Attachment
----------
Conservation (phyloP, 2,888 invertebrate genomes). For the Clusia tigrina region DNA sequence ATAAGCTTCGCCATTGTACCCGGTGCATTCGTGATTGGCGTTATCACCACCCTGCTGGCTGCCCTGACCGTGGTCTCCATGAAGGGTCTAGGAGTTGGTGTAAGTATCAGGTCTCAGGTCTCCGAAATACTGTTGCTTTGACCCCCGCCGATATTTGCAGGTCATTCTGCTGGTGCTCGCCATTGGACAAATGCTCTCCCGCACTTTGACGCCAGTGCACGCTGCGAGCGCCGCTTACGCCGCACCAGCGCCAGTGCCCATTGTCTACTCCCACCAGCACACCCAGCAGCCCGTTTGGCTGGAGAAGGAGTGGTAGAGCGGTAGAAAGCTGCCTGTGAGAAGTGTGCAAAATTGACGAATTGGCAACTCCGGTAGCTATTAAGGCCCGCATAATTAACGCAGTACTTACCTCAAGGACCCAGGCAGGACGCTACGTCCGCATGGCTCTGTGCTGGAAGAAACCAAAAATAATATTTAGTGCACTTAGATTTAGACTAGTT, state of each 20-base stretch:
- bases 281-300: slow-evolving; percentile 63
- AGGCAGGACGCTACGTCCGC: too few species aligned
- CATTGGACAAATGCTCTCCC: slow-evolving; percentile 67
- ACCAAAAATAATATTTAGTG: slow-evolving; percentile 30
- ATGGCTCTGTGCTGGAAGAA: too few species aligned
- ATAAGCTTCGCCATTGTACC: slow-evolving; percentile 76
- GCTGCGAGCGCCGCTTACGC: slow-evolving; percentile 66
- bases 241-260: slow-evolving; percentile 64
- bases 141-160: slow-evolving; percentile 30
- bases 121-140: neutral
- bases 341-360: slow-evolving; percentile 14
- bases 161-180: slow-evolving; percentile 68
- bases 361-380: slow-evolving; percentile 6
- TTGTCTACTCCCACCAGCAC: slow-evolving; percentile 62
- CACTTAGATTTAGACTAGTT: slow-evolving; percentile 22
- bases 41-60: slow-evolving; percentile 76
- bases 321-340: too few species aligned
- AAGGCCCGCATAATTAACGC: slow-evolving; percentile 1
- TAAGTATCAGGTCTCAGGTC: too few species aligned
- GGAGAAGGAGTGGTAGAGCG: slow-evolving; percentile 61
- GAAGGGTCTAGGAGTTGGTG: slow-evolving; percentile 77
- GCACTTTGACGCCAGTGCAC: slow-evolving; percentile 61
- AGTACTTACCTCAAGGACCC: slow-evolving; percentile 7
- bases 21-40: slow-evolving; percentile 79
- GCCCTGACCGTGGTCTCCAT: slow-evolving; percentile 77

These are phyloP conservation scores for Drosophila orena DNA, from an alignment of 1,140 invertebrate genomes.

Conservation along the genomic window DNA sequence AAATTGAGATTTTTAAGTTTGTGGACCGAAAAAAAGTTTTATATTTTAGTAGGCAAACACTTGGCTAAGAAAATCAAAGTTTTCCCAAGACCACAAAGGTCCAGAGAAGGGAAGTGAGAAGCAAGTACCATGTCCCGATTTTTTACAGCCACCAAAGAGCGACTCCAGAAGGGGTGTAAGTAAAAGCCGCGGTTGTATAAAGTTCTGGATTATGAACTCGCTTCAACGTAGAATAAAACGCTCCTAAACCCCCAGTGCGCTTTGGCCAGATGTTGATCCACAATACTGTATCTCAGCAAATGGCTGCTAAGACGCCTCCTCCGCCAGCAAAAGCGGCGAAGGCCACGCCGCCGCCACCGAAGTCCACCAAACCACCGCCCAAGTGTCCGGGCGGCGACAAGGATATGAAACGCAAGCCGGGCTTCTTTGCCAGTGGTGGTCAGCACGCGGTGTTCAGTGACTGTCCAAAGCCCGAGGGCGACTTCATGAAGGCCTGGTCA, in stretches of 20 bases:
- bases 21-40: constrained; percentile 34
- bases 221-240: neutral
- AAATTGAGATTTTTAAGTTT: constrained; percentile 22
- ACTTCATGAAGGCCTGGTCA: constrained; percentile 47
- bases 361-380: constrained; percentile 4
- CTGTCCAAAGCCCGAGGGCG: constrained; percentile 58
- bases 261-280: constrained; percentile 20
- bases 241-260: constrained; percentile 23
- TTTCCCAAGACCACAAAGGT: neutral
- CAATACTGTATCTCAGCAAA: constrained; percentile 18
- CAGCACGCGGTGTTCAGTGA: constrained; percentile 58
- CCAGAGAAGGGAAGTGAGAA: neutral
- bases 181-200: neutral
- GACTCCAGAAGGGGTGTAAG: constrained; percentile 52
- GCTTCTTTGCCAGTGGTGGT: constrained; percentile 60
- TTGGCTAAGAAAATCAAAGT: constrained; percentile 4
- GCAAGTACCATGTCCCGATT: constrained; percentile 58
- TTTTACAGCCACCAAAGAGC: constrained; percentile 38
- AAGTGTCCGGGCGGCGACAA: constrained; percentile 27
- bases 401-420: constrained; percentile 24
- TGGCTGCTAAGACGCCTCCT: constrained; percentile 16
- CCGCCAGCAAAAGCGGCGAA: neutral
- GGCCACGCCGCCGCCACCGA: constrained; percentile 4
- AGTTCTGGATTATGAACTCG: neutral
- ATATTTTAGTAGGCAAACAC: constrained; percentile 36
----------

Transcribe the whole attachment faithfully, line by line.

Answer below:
Conservation (phyloP, 2,888 invertebrate genomes). For the Clusia tigrina region DNA sequence ATAAGCTTCGCCATTGTACCCGGTGCATTCGTGATTGGCGTTATCACCACCCTGCTGGCTGCCCTGACCGTGGTCTCCATGAAGGGTCTAGGAGTTGGTGTAAGTATCAGGTCTCAGGTCTCCGAAATACTGTTGCTTTGACCCCCGCCGATATTTGCAGGTCATTCTGCTGGTGCTCGCCATTGGACAAATGCTCTCCCGCACTTTGACGCCAGTGCACGCTGCGAGCGCCGCTTACGCCGCACCAGCGCCAGTGCCCATTGTCTACTCCCACCAGCACACCCAGCAGCCCGTTTGGCTGGAGAAGGAGTGGTAGAGCGGTAGAAAGCTGCCTGTGAGAAGTGTGCAAAATTGACGAATTGGCAACTCCGGTAGCTATTAAGGCCCGCATAATTAACGCAGTACTTACCTCAAGGACCCAGGCAGGACGCTACGTCCGCATGGCTCTGTGCTGGAAGAAACCAAAAATAATATTTAGTGCACTTAGATTTAGACTAGTT, state of each 20-base stretch:
- bases 281-300: slow-evolving; percentile 63
- AGGCAGGACGCTACGTCCGC: too few species aligned
- CATTGGACAAATGCTCTCCC: slow-evolving; percentile 67
- ACCAAAAATAATATTTAGTG: slow-evolving; percentile 30
- ATGGCTCTGTGCTGGAAGAA: too few species aligned
- ATAAGCTTCGCCATTGTACC: slow-evolving; percentile 76
- GCTGCGAGCGCCGCTTACGC: slow-evolving; percentile 66
- bases 241-260: slow-evolving; percentile 64
- bases 141-160: slow-evolving; percentile 30
- bases 121-140: neutral
- bases 341-360: slow-evolving; percentile 14
- bases 161-180: slow-evolving; percentile 68
- bases 361-380: slow-evolving; percentile 6
- TTGTCTACTCCCACCAGCAC: slow-evolving; percentile 62
- CACTTAGATTTAGACTAGTT: slow-evolving; percentile 22
- bases 41-60: slow-evolving; percentile 76
- bases 321-340: too few species aligned
- AAGGCCCGCATAATTAACGC: slow-evolving; percentile 1
- TAAGTATCAGGTCTCAGGTC: too few species aligned
- GGAGAAGGAGTGGTAGAGCG: slow-evolving; percentile 61
- GAAGGGTCTAGGAGTTGGTG: slow-evolving; percentile 77
- GCACTTTGACGCCAGTGCAC: slow-evolving; percentile 61
- AGTACTTACCTCAAGGACCC: slow-evolving; percentile 7
- bases 21-40: slow-evolving; percentile 79
- GCCCTGACCGTGGTCTCCAT: slow-evolving; percentile 77

These are phyloP conservation scores for Drosophila orena DNA, from an alignment of 1,140 invertebrate genomes.

Conservation along the genomic window DNA sequence AAATTGAGATTTTTAAGTTTGTGGACCGAAAAAAAGTTTTATATTTTAGTAGGCAAACACTTGGCTAAGAAAATCAAAGTTTTCCCAAGACCACAAAGGTCCAGAGAAGGGAAGTGAGAAGCAAGTACCATGTCCCGATTTTTTACAGCCACCAAAGAGCGACTCCAGAAGGGGTGTAAGTAAAAGCCGCGGTTGTATAAAGTTCTGGATTATGAACTCGCTTCAACGTAGAATAAAACGCTCCTAAACCCCCAGTGCGCTTTGGCCAGATGTTGATCCACAATACTGTATCTCAGCAAATGGCTGCTAAGACGCCTCCTCCGCCAGCAAAAGCGGCGAAGGCCACGCCGCCGCCACCGAAGTCCACCAAACCACCGCCCAAGTGTCCGGGCGGCGACAAGGATATGAAACGCAAGCCGGGCTTCTTTGCCAGTGGTGGTCAGCACGCGGTGTTCAGTGACTGTCCAAAGCCCGAGGGCGACTTCATGAAGGCCTGGTCA, in stretches of 20 bases:
- bases 21-40: constrained; percentile 34
- bases 221-240: neutral
- AAATTGAGATTTTTAAGTTT: constrained; percentile 22
- ACTTCATGAAGGCCTGGTCA: constrained; percentile 47
- bases 361-380: constrained; percentile 4
- CTGTCCAAAGCCCGAGGGCG: constrained; percentile 58
- bases 261-280: constrained; percentile 20
- bases 241-260: constrained; percentile 23
- TTTCCCAAGACCACAAAGGT: neutral
- CAATACTGTATCTCAGCAAA: constrained; percentile 18
- CAGCACGCGGTGTTCAGTGA: constrained; percentile 58
- CCAGAGAAGGGAAGTGAGAA: neutral
- bases 181-200: neutral
- GACTCCAGAAGGGGTGTAAG: constrained; percentile 52
- GCTTCTTTGCCAGTGGTGGT: constrained; percentile 60
- TTGGCTAAGAAAATCAAAGT: constrained; percentile 4
- GCAAGTACCATGTCCCGATT: constrained; percentile 58
- TTTTACAGCCACCAAAGAGC: constrained; percentile 38
- AAGTGTCCGGGCGGCGACAA: constrained; percentile 27
- bases 401-420: constrained; percentile 24
- TGGCTGCTAAGACGCCTCCT: constrained; percentile 16
- CCGCCAGCAAAAGCGGCGAA: neutral
- GGCCACGCCGCCGCCACCGA: constrained; percentile 4
- AGTTCTGGATTATGAACTCG: neutral
- ATATTTTAGTAGGCAAACAC: constrained; percentile 36